But was it? Already, still healing from labor and loose-jointed from pregnancy, my body ached. My toddler had held himself together the whole way in, but now he was getting aggressive, trying to hit butterflies with sticks or step on them. A little voice in my head wondered if the Mexicans who thought I should still be home with my baby had a point: what was I thinking bringing two small children on such an exhausting adventure?
“Is that a baby?” asked a gregarious young woman friend of our guide. Like the ladies in Morelia, she gasped, but with more wonder than horror.
I pulled down the Moby a bit so she could see him and when I did her face lit up with awe. She looked at Pedro, who nodded, and she looked back at me. Then she got up from the stump where she sat amidst the monarchs and came for a closer look.
Judging by the look on her face, she was more impressed by the magic of my baby than I was by seeing a million monarchs rise simultaneously into blue Mexican sky.
Where were my priorities?
The walk out was beautiful and awful. My hips felt like they might shatter by the time we reached the ridgeline. But at least the babies were both asleep for most of it. Then we reached the end at last, stepping out of the forest into a long sweep of pasture. Through the trees on the other side we could see Sierra Chincua’s brand new visitors’ center, its fresh pine walls glowing in late afternoon sunlight.
At precisely this moment, the baby woke and wailed and I bee-lined for a nice sunny stump while the others wandered down a little farther to look at some grazing horses and wait.
I had just gotten comfortable, the nursing baby tented under a cotton drape, when an old woman came out of the woods above me. She wore her gray hair braided and wrapped on her head, and a she stooped under the weight of a single fat log that she carried on her back wrapped in a turquoise shawl. When she saw me sitting in the field, she drifted off the path towards me. As she realized what I was doing she came over directly and set down her heavy log. She wanted to see the baby. More than that, I think she wanted to see the baby nursing. There was nothing for me to do but lift the drape and let her.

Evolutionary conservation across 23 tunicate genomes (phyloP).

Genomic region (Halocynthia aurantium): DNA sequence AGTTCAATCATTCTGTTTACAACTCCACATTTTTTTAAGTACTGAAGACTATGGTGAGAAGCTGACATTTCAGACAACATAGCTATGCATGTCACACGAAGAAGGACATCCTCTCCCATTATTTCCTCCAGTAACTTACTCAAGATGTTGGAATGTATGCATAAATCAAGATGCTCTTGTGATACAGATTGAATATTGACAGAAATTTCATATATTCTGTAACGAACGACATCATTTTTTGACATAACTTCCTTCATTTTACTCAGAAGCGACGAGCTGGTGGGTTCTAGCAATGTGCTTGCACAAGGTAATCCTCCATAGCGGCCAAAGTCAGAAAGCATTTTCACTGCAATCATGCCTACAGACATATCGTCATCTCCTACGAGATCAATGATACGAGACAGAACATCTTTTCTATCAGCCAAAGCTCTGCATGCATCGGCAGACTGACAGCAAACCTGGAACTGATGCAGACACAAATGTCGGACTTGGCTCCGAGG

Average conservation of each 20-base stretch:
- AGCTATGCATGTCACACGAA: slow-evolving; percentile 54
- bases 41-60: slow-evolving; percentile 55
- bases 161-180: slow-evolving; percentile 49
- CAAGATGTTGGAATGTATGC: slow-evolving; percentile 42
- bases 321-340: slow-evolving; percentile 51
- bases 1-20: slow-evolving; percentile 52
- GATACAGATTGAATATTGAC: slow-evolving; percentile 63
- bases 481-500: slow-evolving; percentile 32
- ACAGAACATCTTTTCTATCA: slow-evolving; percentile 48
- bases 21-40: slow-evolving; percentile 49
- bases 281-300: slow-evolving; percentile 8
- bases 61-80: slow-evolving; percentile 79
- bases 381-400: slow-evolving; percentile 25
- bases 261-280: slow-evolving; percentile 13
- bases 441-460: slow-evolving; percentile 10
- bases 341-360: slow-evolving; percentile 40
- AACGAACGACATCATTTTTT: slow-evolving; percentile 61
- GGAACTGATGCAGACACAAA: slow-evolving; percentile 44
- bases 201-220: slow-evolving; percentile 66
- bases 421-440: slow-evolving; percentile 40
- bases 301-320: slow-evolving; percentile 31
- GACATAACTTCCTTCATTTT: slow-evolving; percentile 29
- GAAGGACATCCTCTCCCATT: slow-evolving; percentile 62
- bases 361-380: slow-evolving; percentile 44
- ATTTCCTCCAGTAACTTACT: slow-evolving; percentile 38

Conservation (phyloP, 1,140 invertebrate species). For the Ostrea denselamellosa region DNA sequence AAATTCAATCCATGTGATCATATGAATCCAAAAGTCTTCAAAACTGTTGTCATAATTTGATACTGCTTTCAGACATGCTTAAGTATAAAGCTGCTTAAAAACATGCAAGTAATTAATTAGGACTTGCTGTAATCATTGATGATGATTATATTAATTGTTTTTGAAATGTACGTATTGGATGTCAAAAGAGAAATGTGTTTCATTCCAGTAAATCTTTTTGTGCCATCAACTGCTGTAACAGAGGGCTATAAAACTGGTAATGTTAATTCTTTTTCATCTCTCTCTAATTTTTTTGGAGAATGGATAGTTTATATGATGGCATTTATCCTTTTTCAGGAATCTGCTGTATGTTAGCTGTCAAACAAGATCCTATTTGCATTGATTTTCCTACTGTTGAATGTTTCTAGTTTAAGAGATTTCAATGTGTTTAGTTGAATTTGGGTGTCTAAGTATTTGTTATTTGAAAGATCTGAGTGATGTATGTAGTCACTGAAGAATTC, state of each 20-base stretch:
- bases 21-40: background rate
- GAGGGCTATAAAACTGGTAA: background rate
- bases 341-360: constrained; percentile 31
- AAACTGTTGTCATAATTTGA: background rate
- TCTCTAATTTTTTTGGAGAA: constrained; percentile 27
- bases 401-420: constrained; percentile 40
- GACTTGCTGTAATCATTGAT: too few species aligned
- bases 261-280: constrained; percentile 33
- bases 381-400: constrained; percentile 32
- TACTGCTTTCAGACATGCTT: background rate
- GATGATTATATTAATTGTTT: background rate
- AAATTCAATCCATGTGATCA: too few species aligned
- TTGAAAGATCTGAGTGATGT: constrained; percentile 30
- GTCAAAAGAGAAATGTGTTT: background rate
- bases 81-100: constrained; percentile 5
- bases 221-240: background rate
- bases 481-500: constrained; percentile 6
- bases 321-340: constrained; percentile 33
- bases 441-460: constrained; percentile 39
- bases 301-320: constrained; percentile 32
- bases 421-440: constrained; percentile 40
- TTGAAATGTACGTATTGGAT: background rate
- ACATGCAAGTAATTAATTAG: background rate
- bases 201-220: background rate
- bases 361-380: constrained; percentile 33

To my surprise, the old campesina woman nodded in approval.
“I have fifteen children,” she told me. “Ocho hombres, siete mujeres.”
As I nursed the baby, she talked. Her youngest was twelve. She had given birth to all fifteen at home, with only her husband present, not even a partera, or midwife.
“We just cut the cord and that was that,” she told me with a hint of pride. “Now everyone has to go to doctors. There are all these complications.”
I nodded, relieved. Here was a Mexican woman who saw nothing wrong with giving birth, slinging on the baby, and getting on with life. Where I ought to have more in common with urban Mexican women, I realized that, without the nagging doubt that everyone’s worry had instilled with me, my parenting instincts put me closer in league with this woman who may have only left her butterfly mountain a handful of times in her whole life.
I suppose those urban Mexican women–and no doubt many, many American women too–would scoff at me for putting so much stock in the words of a backwoods abuelita, but I felt validated and relieved. My diminished confidence inflated like a balloon.
At least somebody in Mexico believed I was doing right by my children.